When large crowds gathered in Tudor times, whether for the theater, parades, church services, or court occasions, what were the toilet facilities? One presumes chamber pots for some occasions, but that's a lot of chamber pots, and they would need to be serviced. For large crowds, what did they use to clean, comparable to today's toilet paper, if anything?
Today when people go to popular public events, men and women queue up for the men's and women's toilets. I work at a historic site, and this question was asked. Thus, the question.
Well, that's a very interesting question. I don't have an answer! I've lived in lots of countries that don't have official toilet facilities: people go where they can. The Romans used sponges on sticks for loo paper: I have no idea what Elizabethans used, but it may have included moss. I think it is noted that in many of the grand European edifices men just peed in fireplaces or hallways: the stench was said to be horrific. I was fascinated to see that women in remote parts of Mexico today just pee directly on the ground beneath the cover of their dress. I would imagine for mass events some version of the old Roman communal version was used. Good luck with your researches!
Ian Mortimer’s ‘The Time Traveller’s Guide to Medieval England’ makes several mentions of various sanitary arrangements – too many to mention here – that will answer some of your questions. Also, Liza Picard in her ‘Elizabeth’s London’ mentions public lavatories hanging over rivers and watercourses, and Richard (Dick) Whittington’s famous longhouse, that could accommodate 64 persons at one sitting, and which was still in use in Tudor times.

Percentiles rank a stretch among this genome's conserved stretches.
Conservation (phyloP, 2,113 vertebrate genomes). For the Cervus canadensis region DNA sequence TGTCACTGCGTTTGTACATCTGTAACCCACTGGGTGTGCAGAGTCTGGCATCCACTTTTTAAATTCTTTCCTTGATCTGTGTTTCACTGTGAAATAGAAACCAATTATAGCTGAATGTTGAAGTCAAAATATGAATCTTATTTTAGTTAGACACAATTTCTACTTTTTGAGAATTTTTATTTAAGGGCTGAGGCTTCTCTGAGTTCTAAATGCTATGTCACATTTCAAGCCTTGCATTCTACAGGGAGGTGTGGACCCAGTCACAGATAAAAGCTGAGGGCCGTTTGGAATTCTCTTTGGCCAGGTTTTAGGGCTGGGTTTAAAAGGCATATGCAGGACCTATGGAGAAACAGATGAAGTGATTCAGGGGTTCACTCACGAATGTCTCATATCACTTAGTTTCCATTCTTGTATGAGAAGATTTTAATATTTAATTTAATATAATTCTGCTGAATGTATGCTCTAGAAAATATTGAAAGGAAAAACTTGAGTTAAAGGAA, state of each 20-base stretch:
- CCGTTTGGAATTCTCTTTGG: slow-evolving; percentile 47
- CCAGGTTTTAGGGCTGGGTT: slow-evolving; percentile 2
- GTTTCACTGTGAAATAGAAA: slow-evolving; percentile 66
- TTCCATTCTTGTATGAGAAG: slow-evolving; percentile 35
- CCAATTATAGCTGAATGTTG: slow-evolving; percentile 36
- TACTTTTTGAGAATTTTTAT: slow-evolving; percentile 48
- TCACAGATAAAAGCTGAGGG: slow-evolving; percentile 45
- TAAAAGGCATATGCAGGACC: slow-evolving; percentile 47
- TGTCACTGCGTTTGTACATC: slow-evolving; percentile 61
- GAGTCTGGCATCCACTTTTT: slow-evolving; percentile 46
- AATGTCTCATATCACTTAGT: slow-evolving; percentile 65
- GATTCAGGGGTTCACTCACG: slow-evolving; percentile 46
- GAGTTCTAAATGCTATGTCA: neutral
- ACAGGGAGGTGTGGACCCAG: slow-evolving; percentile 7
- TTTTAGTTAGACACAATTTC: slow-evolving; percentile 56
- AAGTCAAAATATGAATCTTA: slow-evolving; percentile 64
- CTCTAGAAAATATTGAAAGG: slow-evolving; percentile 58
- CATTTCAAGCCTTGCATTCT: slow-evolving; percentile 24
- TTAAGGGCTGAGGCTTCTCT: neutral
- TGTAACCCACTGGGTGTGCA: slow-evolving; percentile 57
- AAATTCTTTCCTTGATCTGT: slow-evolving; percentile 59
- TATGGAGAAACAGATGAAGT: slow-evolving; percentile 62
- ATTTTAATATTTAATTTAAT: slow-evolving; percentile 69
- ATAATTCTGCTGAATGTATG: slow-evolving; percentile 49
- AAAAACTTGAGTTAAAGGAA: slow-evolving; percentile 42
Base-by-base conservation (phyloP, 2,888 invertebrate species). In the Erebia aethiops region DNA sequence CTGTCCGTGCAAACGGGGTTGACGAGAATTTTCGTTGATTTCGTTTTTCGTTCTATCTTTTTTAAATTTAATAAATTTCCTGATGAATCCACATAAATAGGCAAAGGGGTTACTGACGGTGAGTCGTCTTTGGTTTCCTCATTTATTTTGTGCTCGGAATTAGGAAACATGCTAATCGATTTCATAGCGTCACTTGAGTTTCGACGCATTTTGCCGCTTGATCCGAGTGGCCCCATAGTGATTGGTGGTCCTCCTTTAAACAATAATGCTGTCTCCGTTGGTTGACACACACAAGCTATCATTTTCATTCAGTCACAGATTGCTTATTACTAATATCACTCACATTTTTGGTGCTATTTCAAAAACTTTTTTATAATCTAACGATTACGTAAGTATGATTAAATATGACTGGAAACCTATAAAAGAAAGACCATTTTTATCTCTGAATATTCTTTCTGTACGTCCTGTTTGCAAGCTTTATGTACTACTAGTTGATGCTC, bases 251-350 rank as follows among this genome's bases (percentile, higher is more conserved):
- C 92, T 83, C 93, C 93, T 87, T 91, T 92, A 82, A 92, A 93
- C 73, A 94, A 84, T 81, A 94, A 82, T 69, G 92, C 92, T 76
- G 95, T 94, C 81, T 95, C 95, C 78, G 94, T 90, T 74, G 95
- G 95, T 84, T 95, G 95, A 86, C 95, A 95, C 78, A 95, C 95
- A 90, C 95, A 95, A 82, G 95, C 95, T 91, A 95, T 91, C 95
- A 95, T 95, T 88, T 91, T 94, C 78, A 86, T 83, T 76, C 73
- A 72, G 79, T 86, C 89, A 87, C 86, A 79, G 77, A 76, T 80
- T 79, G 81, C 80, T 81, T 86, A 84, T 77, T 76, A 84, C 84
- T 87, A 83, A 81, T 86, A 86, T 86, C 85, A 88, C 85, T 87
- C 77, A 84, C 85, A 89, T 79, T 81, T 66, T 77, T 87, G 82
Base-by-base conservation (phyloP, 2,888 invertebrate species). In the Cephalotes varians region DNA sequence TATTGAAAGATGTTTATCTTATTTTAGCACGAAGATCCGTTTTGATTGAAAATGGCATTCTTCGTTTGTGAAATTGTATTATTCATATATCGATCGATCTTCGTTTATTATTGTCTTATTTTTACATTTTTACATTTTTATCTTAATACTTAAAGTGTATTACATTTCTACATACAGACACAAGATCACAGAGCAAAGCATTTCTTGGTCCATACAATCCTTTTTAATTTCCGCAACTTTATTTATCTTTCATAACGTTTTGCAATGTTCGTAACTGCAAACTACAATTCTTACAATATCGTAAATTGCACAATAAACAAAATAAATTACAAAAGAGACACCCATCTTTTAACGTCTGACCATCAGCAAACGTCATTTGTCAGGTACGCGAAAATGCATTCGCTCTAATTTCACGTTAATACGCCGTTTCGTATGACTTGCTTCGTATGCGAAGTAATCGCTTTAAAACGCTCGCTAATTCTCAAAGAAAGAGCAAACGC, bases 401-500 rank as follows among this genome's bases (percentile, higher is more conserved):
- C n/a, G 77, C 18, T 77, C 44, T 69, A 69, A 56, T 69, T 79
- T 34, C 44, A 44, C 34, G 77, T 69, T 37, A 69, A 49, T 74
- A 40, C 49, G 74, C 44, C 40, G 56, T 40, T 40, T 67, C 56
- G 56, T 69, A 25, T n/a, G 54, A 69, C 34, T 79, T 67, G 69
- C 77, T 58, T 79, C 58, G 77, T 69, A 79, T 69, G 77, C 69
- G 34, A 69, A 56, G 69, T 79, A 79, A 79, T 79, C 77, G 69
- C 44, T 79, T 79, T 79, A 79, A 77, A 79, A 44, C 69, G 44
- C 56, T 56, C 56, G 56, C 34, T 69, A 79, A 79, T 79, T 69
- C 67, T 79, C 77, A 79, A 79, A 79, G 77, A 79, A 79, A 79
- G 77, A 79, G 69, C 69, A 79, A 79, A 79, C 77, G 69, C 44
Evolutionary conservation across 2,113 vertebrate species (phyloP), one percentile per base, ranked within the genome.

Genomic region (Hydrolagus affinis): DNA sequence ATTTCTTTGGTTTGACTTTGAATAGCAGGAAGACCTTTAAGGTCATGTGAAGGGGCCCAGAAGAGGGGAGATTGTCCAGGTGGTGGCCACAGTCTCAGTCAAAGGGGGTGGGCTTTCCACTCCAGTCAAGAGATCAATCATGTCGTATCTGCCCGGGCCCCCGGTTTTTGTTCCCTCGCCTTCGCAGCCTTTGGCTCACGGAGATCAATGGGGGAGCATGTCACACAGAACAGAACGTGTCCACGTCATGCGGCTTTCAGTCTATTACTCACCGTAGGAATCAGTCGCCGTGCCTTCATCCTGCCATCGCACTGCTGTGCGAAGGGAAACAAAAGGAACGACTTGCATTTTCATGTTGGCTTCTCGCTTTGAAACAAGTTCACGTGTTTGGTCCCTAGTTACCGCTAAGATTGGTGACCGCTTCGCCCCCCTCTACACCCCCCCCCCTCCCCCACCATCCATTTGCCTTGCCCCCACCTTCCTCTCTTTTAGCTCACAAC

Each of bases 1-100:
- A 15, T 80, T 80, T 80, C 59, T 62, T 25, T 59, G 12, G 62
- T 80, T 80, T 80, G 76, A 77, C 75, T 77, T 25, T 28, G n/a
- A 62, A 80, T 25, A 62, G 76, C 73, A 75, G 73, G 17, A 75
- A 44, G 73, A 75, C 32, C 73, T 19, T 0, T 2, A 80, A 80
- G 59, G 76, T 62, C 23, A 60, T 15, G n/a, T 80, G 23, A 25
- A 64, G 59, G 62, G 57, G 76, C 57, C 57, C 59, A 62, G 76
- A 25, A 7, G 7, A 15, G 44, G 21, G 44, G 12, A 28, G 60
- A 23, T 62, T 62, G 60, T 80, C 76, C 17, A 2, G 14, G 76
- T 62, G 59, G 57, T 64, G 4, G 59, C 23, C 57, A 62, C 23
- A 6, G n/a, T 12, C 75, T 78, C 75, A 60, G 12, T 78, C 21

A few years ago Tony Robinson covered the subject in one of his ‘Worst Jobs in History’ programmes where Jonathan Foyle played the part of a groom of the stool to Henry VIII. I think Dan Snow has done something similar more recently.
This is from an old article in the Independent that is still available online:
While the lower courtiers had to use the malodorous communal facilities of the Great House of Easement [at Hampton Court] when they answered a call of nature, Henry VIII had the use of a specially designed box tucked away in a private room off the state bedchamber.
This "close-stool" was lavishly covered in black velvet and its lid opened to reveal a padded and beribboned interior covered in the same material. It had a hole in the centre with a pewter bowl placed underneath. .. it was a privilege to be the Groom of the Stool with the duty of attending the King when he relieved himself, and the position often went to a high-ranking courtier.
In 1539, one groom recorded how Henry VIII had taken laxative pills and an enema, sleeping until 2am "when His Grace rose to go upon his stool which, with the working of the pills and the enema, His Highness had taken before, had a very fair siege".
I had looked very quickly at your post, but I see now it is facilities for crowds you are asking about rather than individuals.
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